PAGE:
Tar Heel Tattler - August 2005
David Singer made $854,026 last year in salary, bonuses and other compensation as chief financial officer of Coca-Cola Bottling Company Consolidated. He resigned in May to become CEO of Charlotte-based snack maker Lance, where he’ll make at least $1.1 million a year. But he’s still on the Charlotte-based bottler’s payroll. He’ll get $21,330 a month for the next 20 years. That’s $5.1 million.
The payout, disclosed in a Securities and Exchange Commission filing, will take longer than the 19 years Singer, 50, put in at Coke Consolidated. The filing says he will provide consulting services for two years. Moreover, he has promised that for five years he won’t engage in competitive activities or entice former colleagues to join his new employer. In exchange, Singer gets full benefits under Coke Consolidated’s officer-retention plan.
Michael Kennedy, managing director in the financial-services practice in the Atlanta office of executive search firm Korn/Ferry International, calls the arrangement “a little rich.” Particularly surprising, he says, is the length of the noncompete. The customary arrangement is a year.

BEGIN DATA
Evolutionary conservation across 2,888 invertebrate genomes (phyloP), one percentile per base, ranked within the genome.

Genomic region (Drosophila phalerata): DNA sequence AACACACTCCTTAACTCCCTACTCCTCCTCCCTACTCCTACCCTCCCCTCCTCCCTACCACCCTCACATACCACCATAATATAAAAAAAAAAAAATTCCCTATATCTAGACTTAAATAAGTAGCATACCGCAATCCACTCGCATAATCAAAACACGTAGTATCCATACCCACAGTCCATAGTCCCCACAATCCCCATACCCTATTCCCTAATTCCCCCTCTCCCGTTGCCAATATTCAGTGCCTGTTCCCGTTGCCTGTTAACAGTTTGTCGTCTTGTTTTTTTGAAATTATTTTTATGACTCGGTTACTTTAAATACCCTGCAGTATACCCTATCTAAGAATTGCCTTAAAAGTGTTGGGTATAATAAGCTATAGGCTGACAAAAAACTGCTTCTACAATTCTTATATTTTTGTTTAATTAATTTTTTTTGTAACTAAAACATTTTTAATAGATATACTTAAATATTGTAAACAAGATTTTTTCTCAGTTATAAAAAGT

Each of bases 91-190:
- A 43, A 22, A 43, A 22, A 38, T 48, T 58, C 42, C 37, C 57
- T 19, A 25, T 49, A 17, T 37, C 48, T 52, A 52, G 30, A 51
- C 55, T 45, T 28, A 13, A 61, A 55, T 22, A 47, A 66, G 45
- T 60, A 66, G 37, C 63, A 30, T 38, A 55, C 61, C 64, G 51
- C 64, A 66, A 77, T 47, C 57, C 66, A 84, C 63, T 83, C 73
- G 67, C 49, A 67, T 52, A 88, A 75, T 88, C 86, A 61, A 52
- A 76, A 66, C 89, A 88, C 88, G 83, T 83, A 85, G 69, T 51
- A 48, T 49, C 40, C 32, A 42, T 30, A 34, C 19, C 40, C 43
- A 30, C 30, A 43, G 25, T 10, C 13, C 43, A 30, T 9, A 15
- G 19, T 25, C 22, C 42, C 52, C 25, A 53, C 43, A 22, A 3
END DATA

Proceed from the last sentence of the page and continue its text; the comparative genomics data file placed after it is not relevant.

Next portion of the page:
It’s not clear what competitive infractions Singer could commit. Coke Consolidated is the nation’s second-largest Coca-Cola bottler and also bottles and distributes other beverages. Lance makes crackers, cookies, chips and other snacks under the Lance and Cape Cod brands. Kennedy says Coke Consolidated might be edgy because it plans to expand into snacks or fears Lance wants to start selling soft drinks.
Coke Consolidated’s parting gift was certainly heftier than the one Lance bestowed on Singer’s predecessor. The forced departure of Paul A. Stroup III after 31 years at Lance —- including a decade at the helm — created the vacancy Singer filled. The severance deal for Stroup, who earned $936,817 in 2004, included just under $1.5 million in a lump-sum payment. Lance says the severance for Stroup, 54, will bring after-tax charges equivalent to a nickel a share and will affect second-quarter and full-year results for 2005. Coke Consolidated declined to provide a similar calculation.
Like Singer, Stroup agreed not to tell any trade secrets. And both sides agreed not to bad-mouth each other for at least two years.